Beef cattle health
Raising healthy herds
Too much rain turned to too much drought. Hot weather turned very cold. Such extremes affect the biology of plant growth which in turn affect the digestion and health of livestock.
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News & articles
- Published: Wednesday, Sept. 28, 2022
STOCKTON, Mo. – Make sure bulls are physically and reproductively sound before the fall breeding season, says University of Missouri Extension livestock specialist Patrick Davis.“Performing a bull breeding soundness exam (BSE) prior to the ...
- Published: Monday, Aug. 1, 2022
COLUMBIA, Mo. – Nitrates and prussic acid build up in forages to levels dangerous to livestock during drought.Livestock face severe illness and even death after eating affected forages, says University of Missouri Extension agronomist Jamie ...
- Published: Friday, May 20, 2022
COLUMBIA, Mo. – This is the time of year when cattle producers need to pay extra attention to heat stress in their operations, says University of Missouri Extension beef specialist Eric Bailey.Unlike many other animals, cattle can’t rid their ...
- Published: Wednesday, April 6, 2022
COLUMBIA, Mo. — Nearly 98% of Missouri’s pastureland is tall fescue infected with an endophyte that can cause fescue toxicosis in grazing livestock. Fescue toxicosis lowers reproduction rates, milk production, gain and weaning weights. It also ...
Publication date: Oct. 1, 2022
In December of 2013, the Food and Drug Administration’s (FDA) Guidance for Industry (GFI) #213 was published in the federal register. This led to two significant changes regarding the use of medically important antibiotics (see sidebar) in the feed ...
Publication date: April 1, 2022
There are two types of liver flukes found in the United States that affect cattle. One is Fasciola hepatica, otherwise known as the common liver fluke. It is predominately located in Gulf Coast states and the Pacific Northwest and can have ...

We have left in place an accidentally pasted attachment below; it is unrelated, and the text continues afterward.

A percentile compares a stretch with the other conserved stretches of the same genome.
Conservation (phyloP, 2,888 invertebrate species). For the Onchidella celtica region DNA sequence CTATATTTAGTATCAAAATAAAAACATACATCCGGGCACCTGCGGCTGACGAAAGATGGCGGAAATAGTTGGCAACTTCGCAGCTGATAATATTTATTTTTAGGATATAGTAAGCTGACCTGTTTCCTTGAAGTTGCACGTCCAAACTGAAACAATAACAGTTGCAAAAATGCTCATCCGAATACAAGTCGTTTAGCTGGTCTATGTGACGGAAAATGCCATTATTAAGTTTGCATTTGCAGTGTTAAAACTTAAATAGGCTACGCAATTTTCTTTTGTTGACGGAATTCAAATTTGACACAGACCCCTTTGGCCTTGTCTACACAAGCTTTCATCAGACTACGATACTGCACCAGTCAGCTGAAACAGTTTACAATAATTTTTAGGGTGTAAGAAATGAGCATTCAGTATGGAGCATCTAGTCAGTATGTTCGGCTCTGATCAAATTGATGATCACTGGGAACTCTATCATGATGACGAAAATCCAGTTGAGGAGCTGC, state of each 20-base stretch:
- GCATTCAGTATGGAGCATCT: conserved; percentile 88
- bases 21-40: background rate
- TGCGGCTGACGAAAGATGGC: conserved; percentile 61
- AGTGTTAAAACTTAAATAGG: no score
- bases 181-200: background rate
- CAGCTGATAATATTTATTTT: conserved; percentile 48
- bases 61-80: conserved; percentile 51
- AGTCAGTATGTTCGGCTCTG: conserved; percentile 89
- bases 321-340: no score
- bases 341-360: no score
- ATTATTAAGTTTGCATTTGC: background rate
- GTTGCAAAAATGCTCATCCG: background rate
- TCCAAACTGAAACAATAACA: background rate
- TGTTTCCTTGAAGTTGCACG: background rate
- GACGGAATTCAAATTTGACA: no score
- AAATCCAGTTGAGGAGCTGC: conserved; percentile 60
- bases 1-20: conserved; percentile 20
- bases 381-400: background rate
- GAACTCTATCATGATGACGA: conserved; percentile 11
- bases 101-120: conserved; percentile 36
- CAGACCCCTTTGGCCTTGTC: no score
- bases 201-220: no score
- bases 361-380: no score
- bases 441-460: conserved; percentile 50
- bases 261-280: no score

Publication date: Sept. 1, 2017
Anaplasmosis in cattle is an infectious disease caused by a bacteria known as Anaplasma marginale. The disease is common in Missouri. Clinical cases can occur at any time of the year, but the majority of cases are seen in late summer and fall. The ...
Publication date: May 1, 2017
This plan provides construction details to build a walk through fly trap for cattle. The frame is shown to be constructed using CCA treated lumber but a steel frame can be substituted.TopicsHaematobia irritans Pest of pasture and range ...
Publication date: Feb. 2, 2017
It's no secret that their hair coats keep cattle warm. The insulation their coats provide is handy in the winter, but if the cattle don't shed enough hair early enough in the summer, it can be a real problem. In hot and humid conditions, water from ...
Publication date: Sept. 1, 2001
Several species of plants poisonous to livestock are distributed throughout Missouri, and many of them are commonly found in native or improved pastures. This guide describes some of the more common species that are toxic to various livestock. For ...
A blog for stakeholders in beef production, genetics, and genomics -- by Jared Decker, associate professor in the University of Missouri's Division of Animal Sciences and MU Extension state beef genetics specialist
Ideas suggested over the years by farmers, feed dealers, researchers, extension staff, etc. as practices they’ve seen or heard about that helped alleviate the severity of fescue toxicosis in beef cattle.
The VMDL is an accredited full-service laboratory that provides in-depth diagnostic support to veterinary practitioners, livestock and poultry industry interests, companion animal interests and others.
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